Medical News

January trolley figures hit record high

By February 14, 2018 No Comments

Last month’s overcrowding figures were at an 18 per cent increase over the numbers taken last January, which themselves were a record high, and is a 128 per cent increase on the numbers recorded in 2007.

The Irish Nurses and Midwives Organisation (INMO) ‘Trolley Watch’ figures, a “barometer” of the state of overcrowding in our hospital services, have shown that 12,201 people were waiting on trolleys in Emergency Departments (EDs), or on additional beds placed throughout hospitals, during the first month of the new year.

The most overcrowded hospital in the Eastern region was St Vincent’s University Hospital  (559 people), while 1,003 were recorded for the Mid-Western Regional Hospital in Limerick, which was the highest outside of Dublin.

Children’s University Hospital, Temple Street, Our Lady’s Children’s Hospital, Crumlin and National Children’s Hospital, Tallaght recorded an additional 192 children, waiting on trolleys during January.

The General Secretary for the INMO, Phil Ni Sheaghdha, stated: “This is an incredible level of overcrowding and the appalling conditions experienced in Emergency Departments are now beyond anything we have ever seen. It now amounts to a humanitarian crisis for patients and a risk rich environment for those trying to work in such chaotic conditions”.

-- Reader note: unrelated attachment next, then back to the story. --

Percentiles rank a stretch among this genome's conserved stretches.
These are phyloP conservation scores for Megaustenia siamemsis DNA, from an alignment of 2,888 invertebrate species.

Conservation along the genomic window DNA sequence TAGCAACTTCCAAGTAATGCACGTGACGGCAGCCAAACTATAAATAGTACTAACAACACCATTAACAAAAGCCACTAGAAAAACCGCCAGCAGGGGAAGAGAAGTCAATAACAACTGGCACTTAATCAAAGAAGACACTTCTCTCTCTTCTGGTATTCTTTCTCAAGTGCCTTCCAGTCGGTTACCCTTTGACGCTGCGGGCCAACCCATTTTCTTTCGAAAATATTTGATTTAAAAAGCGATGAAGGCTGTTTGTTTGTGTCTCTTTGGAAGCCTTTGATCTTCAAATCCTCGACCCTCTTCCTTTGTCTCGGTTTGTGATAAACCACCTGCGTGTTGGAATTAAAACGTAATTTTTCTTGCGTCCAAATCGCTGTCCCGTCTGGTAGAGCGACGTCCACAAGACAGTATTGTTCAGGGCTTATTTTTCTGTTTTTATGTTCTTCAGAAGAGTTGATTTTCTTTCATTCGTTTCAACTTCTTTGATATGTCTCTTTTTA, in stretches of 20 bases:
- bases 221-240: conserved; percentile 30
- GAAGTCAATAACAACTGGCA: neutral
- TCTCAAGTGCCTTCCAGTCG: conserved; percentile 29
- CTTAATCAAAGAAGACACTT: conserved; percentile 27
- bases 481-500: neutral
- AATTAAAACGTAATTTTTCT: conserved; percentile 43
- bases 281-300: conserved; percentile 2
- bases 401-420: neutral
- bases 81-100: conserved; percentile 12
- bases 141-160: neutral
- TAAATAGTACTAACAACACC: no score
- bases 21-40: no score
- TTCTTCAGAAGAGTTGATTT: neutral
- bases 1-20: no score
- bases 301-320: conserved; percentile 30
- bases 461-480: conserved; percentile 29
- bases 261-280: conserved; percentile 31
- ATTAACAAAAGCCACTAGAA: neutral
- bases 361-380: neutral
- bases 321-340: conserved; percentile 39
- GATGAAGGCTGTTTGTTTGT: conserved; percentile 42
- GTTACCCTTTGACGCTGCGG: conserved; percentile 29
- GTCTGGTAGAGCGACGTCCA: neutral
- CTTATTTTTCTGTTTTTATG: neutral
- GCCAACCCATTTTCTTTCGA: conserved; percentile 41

An agreement was previously reached between the employer with the INMO in February 2016 that when one-third of ED trolleys were occupied by in-patients, this would act as an indicator that action would need to be taken to protect the health and safety of staff.

Ms Ni Sheaghdha continued: “Health employers have completely fallen down on their statutory obligation to provide a safe place of work”, pointing out that Section 8 of the Safety Health and Welfare at Work Act requires employers to carry out risk assessments and put in place mitigating measures to avoid those risks and also highlighting Section 11, which specifically describes the duties of the employer in relation to emergencies and serious and imminent dangers to their staff.

Ms Ni Sheaghdha said “There was no evidence that any of the employers concerned have carried out risk assessments in any of the hospitals or Emergency Departments experiencing such overcrowding. INMO members cannot be expected to tolerate such appalling and dangerous working environments and, at this point, many members of the public are openly asking the nurses how they could tolerate such a situation.

“It seems to us that all standards with regard to fire safety, personal protection, infection control and hygiene have gone out the window and no statutory authority or employer is prepared to look in.  In those circumstances the INMO will have to take the necessary steps to protect the safety, health and welfare of our members”, she warned.

“INMO representatives from all Emergency Departments have been convened for a meeting on Tuesday next to consider the crisis situation and how the organisation can best respond to it. Nurse Representatives from all over the country will participate in the meeting and it is expected that the INMO will face calls for action to defend their members and the public”.


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